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Understanding sediment biogeochemistry and the role of juvenile oysters on recently restored eastern oyster reefs

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Date Issued:
2019
Abstract/Description:
In recent decades, goals for the restoration of eastern oyster (Crassostrea virginica) populations along the eastern coast of the United States have shifted from increasing harvestable oyster fisheries to enhancing the range of ecosystem services provided by oyster reefs. By filtering large volumes of water and releasing nutrient-rich feces and pseudofeces, oysters can locally enhance sediment biogeochemical cycling compared to that of unstructured benthic environments. An ongoing restoration program in Mosquito Lagoon, FL was leveraged to assess the immediate impacts ((<) 1 year) of restoration on sediment biogeochemical properties of oyster reefs. The first study measured both short-term and long-term pools of carbon, nitrogen and phosphorus on dead, natural and restored reefs periodically over one year. The second study investigated one of the contributions to sediment nutrient pools by comparing feeding and feces/pseudofeces nutrient content of juvenile and older oysters. Results show that inorganic nitrogen and phosphorus pools can change within weeks after restoration and total nutrient pools by 6 months post-restoration. Restored reefs experienced a 136 % increase in ammonium, 78 % increase in total nitrogen, 46 % increase in total phosphorus, and 75 % increase in organic matter concentrations after 12 months of restoration. These nutrient increases were all positively correlated with oyster density, shell length and reef height measured on each reef. When standardized to grams of dry tissue weight, juvenile oysters showed significantly higher rates of chlorophyll-a removal, release of ammonium, and biodeposits with higher concentrations of dissolved organic carbon, nitrite + nitrate, and ammonium. The short-term changes to biogeochemical cycling on eastern oyster reefs within the first year of restoration are important to managers seeking to monitor ecosystem service recovery and overall coastal ecosystem health.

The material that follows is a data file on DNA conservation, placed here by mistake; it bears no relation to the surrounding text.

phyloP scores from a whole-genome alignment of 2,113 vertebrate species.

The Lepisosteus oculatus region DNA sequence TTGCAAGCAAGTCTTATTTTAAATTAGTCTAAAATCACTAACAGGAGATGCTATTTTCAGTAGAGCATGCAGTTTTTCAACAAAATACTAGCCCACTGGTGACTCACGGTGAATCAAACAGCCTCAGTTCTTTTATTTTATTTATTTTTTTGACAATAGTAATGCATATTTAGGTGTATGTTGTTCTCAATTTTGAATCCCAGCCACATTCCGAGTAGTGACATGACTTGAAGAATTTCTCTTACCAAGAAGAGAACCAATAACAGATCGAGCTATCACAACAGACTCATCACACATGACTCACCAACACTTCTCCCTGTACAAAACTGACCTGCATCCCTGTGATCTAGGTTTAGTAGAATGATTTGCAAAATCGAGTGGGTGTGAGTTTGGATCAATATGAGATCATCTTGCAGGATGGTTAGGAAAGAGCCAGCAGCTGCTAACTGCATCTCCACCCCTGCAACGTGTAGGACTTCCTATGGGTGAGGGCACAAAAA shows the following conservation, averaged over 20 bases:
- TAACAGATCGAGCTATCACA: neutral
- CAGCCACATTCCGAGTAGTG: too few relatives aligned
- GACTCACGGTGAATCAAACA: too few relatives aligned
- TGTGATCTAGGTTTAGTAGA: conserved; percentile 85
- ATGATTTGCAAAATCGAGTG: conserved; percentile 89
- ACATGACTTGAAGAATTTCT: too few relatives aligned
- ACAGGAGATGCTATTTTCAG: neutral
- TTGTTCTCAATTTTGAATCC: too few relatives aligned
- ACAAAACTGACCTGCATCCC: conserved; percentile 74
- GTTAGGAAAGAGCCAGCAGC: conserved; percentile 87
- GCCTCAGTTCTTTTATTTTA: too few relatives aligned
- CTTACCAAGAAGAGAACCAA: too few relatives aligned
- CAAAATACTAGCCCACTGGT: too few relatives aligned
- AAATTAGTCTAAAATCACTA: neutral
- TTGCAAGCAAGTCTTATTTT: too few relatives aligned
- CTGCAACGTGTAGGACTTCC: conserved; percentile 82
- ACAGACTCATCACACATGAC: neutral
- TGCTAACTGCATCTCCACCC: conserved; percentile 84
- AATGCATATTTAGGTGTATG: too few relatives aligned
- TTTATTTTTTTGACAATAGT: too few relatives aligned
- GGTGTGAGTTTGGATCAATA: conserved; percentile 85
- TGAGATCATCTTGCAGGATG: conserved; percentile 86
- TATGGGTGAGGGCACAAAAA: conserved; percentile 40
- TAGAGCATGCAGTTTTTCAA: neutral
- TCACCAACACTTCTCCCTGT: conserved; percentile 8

Title: Understanding sediment biogeochemistry and the role of juvenile oysters on recently restored eastern oyster reefs.
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Name(s): Locher, Bryan, Author
Chambers, Lisa, Committee Chair
Walters, Linda, Committee Member
Kibler, Kelly, Committee Member
University of Central Florida, Degree Grantor
Type of Resource: text
Date Issued: 2019
Publisher: University of Central Florida
Language(s): English
Abstract/Description: In recent decades, goals for the restoration of eastern oyster (Crassostrea virginica) populations along the eastern coast of the United States have shifted from increasing harvestable oyster fisheries to enhancing the range of ecosystem services provided by oyster reefs. By filtering large volumes of water and releasing nutrient-rich feces and pseudofeces, oysters can locally enhance sediment biogeochemical cycling compared to that of unstructured benthic environments. An ongoing restoration program in Mosquito Lagoon, FL was leveraged to assess the immediate impacts ((<) 1 year) of restoration on sediment biogeochemical properties of oyster reefs. The first study measured both short-term and long-term pools of carbon, nitrogen and phosphorus on dead, natural and restored reefs periodically over one year. The second study investigated one of the contributions to sediment nutrient pools by comparing feeding and feces/pseudofeces nutrient content of juvenile and older oysters. Results show that inorganic nitrogen and phosphorus pools can change within weeks after restoration and total nutrient pools by 6 months post-restoration. Restored reefs experienced a 136 % increase in ammonium, 78 % increase in total nitrogen, 46 % increase in total phosphorus, and 75 % increase in organic matter concentrations after 12 months of restoration. These nutrient increases were all positively correlated with oyster density, shell length and reef height measured on each reef. When standardized to grams of dry tissue weight, juvenile oysters showed significantly higher rates of chlorophyll-a removal, release of ammonium, and biodeposits with higher concentrations of dissolved organic carbon, nitrite + nitrate, and ammonium. The short-term changes to biogeochemical cycling on eastern oyster reefs within the first year of restoration are important to managers seeking to monitor ecosystem service recovery and overall coastal ecosystem health.
Identifier: CFE0007671 (IID), ucf:52460 (fedora)
Note(s): 2019-08-01
M.S.
Sciences, Biology
Masters
This record was generated from author submitted information.
Subject(s): biogeochemistry -- biodeposits -- nutrient cycling -- sediments -- oyster reefs -- oyster restoration -- eastern oyster -- Crassostrea virginica
Persistent Link to This Record: http://purl.flvc.org/ucf/fd/CFE0007671
Restrictions on Access: campus 2022-08-15
Host Institution: UCF

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